Symptoms of Shiga Toxin producing E.coli include severe diarrhoea and vomiting, according to the UK Health Security Agency

Symptoms of Shiga Toxin producing E.coli include severe diarrhoea and vomiting, according to the UK Health Security Agency 

John and Ruth Kirkham set up the dairy farm in 1978. There is no suggestion that any of the cheese pictured in the image are affected

John and Ruth Kirkham set up the dairy farm in 1978. There is no suggestion that any of the cheese pictured in the image are affected

Their son Graham Kirkham posing for a photo in a field of cows

Their son Graham Kirkham posing for a photo in a field of cows

Mrs Kirkham’s Lancashire cheese is made with raw milk, meaning it doesn’t go through the heating pasteurisation process that kills potentially harmful bugs.

MailOnline understands the death was reported in Scotland. The victim’s age was not revealed.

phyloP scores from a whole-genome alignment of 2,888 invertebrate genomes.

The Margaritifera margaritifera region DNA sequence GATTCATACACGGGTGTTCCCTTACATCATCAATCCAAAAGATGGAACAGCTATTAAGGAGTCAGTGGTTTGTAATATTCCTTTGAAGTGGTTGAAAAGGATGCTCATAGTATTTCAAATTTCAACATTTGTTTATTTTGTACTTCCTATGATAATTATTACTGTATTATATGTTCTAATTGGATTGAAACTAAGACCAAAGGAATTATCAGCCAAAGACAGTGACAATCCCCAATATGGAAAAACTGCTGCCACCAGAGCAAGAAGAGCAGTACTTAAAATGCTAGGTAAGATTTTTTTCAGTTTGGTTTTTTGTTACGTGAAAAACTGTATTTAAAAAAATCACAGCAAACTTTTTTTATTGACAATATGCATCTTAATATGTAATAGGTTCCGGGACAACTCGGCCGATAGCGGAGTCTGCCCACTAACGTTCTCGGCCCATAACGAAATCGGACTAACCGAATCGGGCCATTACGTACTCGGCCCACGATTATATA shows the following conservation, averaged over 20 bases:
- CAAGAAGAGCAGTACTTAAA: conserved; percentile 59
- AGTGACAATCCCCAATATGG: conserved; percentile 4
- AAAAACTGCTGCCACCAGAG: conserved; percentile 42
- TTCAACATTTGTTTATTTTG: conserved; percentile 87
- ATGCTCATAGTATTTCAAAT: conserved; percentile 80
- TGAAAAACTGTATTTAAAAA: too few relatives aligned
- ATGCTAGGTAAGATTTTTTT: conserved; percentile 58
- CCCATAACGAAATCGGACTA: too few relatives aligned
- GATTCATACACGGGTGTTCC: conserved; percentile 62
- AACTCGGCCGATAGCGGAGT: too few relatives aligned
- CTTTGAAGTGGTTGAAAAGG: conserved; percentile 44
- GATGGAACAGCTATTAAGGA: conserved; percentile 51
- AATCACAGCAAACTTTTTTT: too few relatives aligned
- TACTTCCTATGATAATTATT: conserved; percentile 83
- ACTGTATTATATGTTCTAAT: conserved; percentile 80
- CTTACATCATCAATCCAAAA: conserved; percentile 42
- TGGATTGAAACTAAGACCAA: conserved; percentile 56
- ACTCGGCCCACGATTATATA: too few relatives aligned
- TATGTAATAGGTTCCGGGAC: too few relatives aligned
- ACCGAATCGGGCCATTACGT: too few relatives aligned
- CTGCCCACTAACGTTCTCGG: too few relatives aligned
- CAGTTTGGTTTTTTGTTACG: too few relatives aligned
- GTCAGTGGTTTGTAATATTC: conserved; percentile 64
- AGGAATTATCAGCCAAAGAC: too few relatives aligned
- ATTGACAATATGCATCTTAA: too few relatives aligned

A seven-year-old child is among , according to the UK Health Security Agency (UKHSA). The oldest was 81.

All tested positive for a specific type of E.coli called 0145, with tests suggesting the strain was more severe than standard ones.

Revealed: The cheese being recalled

Waitrose & Partners No 1 Farmhouse Kirkham’s Lancashire Cheese, 200g, is being recalled for the following use by dates:

30/10/2023, 02/11/2023, 07/11/2023, 10/11/2023, 20/11/2023, 28/11/2023, 04/12/2023, 11/12/2023, 13/12/2023, 20/12/2023, 23/12/2023, 02/01/2023,

Products purchased between purchased from October 1 and December 24 are also being recalled for the following:  

  • Mrs Kirkham’s Mild & Creamy Lancashire
  • Mrs Kirkham’s Tasty Lancashire
  • Mrs Kirkham’s Mature Lancashire
  • Mrs Kirkham’s Smoked Lancashire